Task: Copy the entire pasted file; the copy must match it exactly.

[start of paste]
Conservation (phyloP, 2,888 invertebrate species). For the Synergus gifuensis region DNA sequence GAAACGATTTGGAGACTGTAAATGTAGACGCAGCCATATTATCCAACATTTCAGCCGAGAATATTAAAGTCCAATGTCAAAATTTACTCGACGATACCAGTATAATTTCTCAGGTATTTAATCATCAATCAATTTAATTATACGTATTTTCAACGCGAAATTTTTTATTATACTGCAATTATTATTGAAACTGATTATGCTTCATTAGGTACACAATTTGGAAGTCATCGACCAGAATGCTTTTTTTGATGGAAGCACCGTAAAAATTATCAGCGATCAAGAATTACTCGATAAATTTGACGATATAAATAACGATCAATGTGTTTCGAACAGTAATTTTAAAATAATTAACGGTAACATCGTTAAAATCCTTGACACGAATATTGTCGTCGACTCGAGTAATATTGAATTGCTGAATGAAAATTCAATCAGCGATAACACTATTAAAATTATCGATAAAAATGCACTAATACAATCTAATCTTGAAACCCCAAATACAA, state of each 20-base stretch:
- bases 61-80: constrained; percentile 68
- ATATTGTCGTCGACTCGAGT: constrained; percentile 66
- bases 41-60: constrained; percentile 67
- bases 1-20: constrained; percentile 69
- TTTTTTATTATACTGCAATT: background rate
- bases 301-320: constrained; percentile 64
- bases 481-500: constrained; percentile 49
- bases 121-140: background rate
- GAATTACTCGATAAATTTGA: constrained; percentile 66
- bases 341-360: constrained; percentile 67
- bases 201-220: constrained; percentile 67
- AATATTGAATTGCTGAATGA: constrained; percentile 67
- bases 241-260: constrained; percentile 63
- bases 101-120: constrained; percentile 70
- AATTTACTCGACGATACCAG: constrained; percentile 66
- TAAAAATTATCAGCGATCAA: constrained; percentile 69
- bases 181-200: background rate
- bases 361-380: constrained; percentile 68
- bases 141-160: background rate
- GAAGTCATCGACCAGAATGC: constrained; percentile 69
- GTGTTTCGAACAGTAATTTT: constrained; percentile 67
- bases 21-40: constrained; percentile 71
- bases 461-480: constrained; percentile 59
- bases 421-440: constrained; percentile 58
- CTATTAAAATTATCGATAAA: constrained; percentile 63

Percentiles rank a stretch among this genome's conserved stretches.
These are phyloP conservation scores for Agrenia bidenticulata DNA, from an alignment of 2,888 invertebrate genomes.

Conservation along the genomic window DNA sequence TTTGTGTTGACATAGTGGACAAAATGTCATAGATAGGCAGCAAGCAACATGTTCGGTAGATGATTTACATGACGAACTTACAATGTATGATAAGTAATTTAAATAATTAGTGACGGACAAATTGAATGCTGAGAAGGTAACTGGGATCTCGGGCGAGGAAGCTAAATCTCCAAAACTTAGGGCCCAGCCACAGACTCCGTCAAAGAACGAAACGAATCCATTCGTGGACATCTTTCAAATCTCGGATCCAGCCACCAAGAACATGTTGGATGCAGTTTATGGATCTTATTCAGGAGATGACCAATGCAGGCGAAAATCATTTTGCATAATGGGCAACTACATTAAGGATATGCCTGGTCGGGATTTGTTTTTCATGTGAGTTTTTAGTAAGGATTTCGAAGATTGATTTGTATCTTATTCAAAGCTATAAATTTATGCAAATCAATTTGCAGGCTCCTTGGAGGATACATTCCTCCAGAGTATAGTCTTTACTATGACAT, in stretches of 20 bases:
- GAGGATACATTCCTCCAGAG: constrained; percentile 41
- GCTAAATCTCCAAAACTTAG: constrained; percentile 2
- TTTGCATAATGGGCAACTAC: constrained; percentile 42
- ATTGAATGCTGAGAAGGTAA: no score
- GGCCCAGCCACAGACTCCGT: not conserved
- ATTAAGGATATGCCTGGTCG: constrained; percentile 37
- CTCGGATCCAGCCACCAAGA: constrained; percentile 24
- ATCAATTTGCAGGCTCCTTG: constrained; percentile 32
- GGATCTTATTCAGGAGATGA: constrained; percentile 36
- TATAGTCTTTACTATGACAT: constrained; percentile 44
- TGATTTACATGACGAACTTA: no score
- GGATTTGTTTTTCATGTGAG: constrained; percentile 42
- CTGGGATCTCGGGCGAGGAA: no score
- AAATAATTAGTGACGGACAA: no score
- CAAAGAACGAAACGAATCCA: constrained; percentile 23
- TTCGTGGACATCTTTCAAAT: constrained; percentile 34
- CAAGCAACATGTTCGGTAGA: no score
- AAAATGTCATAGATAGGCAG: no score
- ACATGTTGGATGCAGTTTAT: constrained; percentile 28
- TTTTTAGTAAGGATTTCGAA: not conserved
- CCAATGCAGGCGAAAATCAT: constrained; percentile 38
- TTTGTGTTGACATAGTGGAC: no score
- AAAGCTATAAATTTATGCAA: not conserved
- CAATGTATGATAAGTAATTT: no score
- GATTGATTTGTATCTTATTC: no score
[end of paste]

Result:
Conservation (phyloP, 2,888 invertebrate species). For the Synergus gifuensis region DNA sequence GAAACGATTTGGAGACTGTAAATGTAGACGCAGCCATATTATCCAACATTTCAGCCGAGAATATTAAAGTCCAATGTCAAAATTTACTCGACGATACCAGTATAATTTCTCAGGTATTTAATCATCAATCAATTTAATTATACGTATTTTCAACGCGAAATTTTTTATTATACTGCAATTATTATTGAAACTGATTATGCTTCATTAGGTACACAATTTGGAAGTCATCGACCAGAATGCTTTTTTTGATGGAAGCACCGTAAAAATTATCAGCGATCAAGAATTACTCGATAAATTTGACGATATAAATAACGATCAATGTGTTTCGAACAGTAATTTTAAAATAATTAACGGTAACATCGTTAAAATCCTTGACACGAATATTGTCGTCGACTCGAGTAATATTGAATTGCTGAATGAAAATTCAATCAGCGATAACACTATTAAAATTATCGATAAAAATGCACTAATACAATCTAATCTTGAAACCCCAAATACAA, state of each 20-base stretch:
- bases 61-80: constrained; percentile 68
- ATATTGTCGTCGACTCGAGT: constrained; percentile 66
- bases 41-60: constrained; percentile 67
- bases 1-20: constrained; percentile 69
- TTTTTTATTATACTGCAATT: background rate
- bases 301-320: constrained; percentile 64
- bases 481-500: constrained; percentile 49
- bases 121-140: background rate
- GAATTACTCGATAAATTTGA: constrained; percentile 66
- bases 341-360: constrained; percentile 67
- bases 201-220: constrained; percentile 67
- AATATTGAATTGCTGAATGA: constrained; percentile 67
- bases 241-260: constrained; percentile 63
- bases 101-120: constrained; percentile 70
- AATTTACTCGACGATACCAG: constrained; percentile 66
- TAAAAATTATCAGCGATCAA: constrained; percentile 69
- bases 181-200: background rate
- bases 361-380: constrained; percentile 68
- bases 141-160: background rate
- GAAGTCATCGACCAGAATGC: constrained; percentile 69
- GTGTTTCGAACAGTAATTTT: constrained; percentile 67
- bases 21-40: constrained; percentile 71
- bases 461-480: constrained; percentile 59
- bases 421-440: constrained; percentile 58
- CTATTAAAATTATCGATAAA: constrained; percentile 63

Percentiles rank a stretch among this genome's conserved stretches.
These are phyloP conservation scores for Agrenia bidenticulata DNA, from an alignment of 2,888 invertebrate genomes.

Conservation along the genomic window DNA sequence TTTGTGTTGACATAGTGGACAAAATGTCATAGATAGGCAGCAAGCAACATGTTCGGTAGATGATTTACATGACGAACTTACAATGTATGATAAGTAATTTAAATAATTAGTGACGGACAAATTGAATGCTGAGAAGGTAACTGGGATCTCGGGCGAGGAAGCTAAATCTCCAAAACTTAGGGCCCAGCCACAGACTCCGTCAAAGAACGAAACGAATCCATTCGTGGACATCTTTCAAATCTCGGATCCAGCCACCAAGAACATGTTGGATGCAGTTTATGGATCTTATTCAGGAGATGACCAATGCAGGCGAAAATCATTTTGCATAATGGGCAACTACATTAAGGATATGCCTGGTCGGGATTTGTTTTTCATGTGAGTTTTTAGTAAGGATTTCGAAGATTGATTTGTATCTTATTCAAAGCTATAAATTTATGCAAATCAATTTGCAGGCTCCTTGGAGGATACATTCCTCCAGAGTATAGTCTTTACTATGACAT, in stretches of 20 bases:
- GAGGATACATTCCTCCAGAG: constrained; percentile 41
- GCTAAATCTCCAAAACTTAG: constrained; percentile 2
- TTTGCATAATGGGCAACTAC: constrained; percentile 42
- ATTGAATGCTGAGAAGGTAA: no score
- GGCCCAGCCACAGACTCCGT: not conserved
- ATTAAGGATATGCCTGGTCG: constrained; percentile 37
- CTCGGATCCAGCCACCAAGA: constrained; percentile 24
- ATCAATTTGCAGGCTCCTTG: constrained; percentile 32
- GGATCTTATTCAGGAGATGA: constrained; percentile 36
- TATAGTCTTTACTATGACAT: constrained; percentile 44
- TGATTTACATGACGAACTTA: no score
- GGATTTGTTTTTCATGTGAG: constrained; percentile 42
- CTGGGATCTCGGGCGAGGAA: no score
- AAATAATTAGTGACGGACAA: no score
- CAAAGAACGAAACGAATCCA: constrained; percentile 23
- TTCGTGGACATCTTTCAAAT: constrained; percentile 34
- CAAGCAACATGTTCGGTAGA: no score
- AAAATGTCATAGATAGGCAG: no score
- ACATGTTGGATGCAGTTTAT: constrained; percentile 28
- TTTTTAGTAAGGATTTCGAA: not conserved
- CCAATGCAGGCGAAAATCAT: constrained; percentile 38
- TTTGTGTTGACATAGTGGAC: no score
- AAAGCTATAAATTTATGCAA: not conserved
- CAATGTATGATAAGTAATTT: no score
- GATTGATTTGTATCTTATTC: no score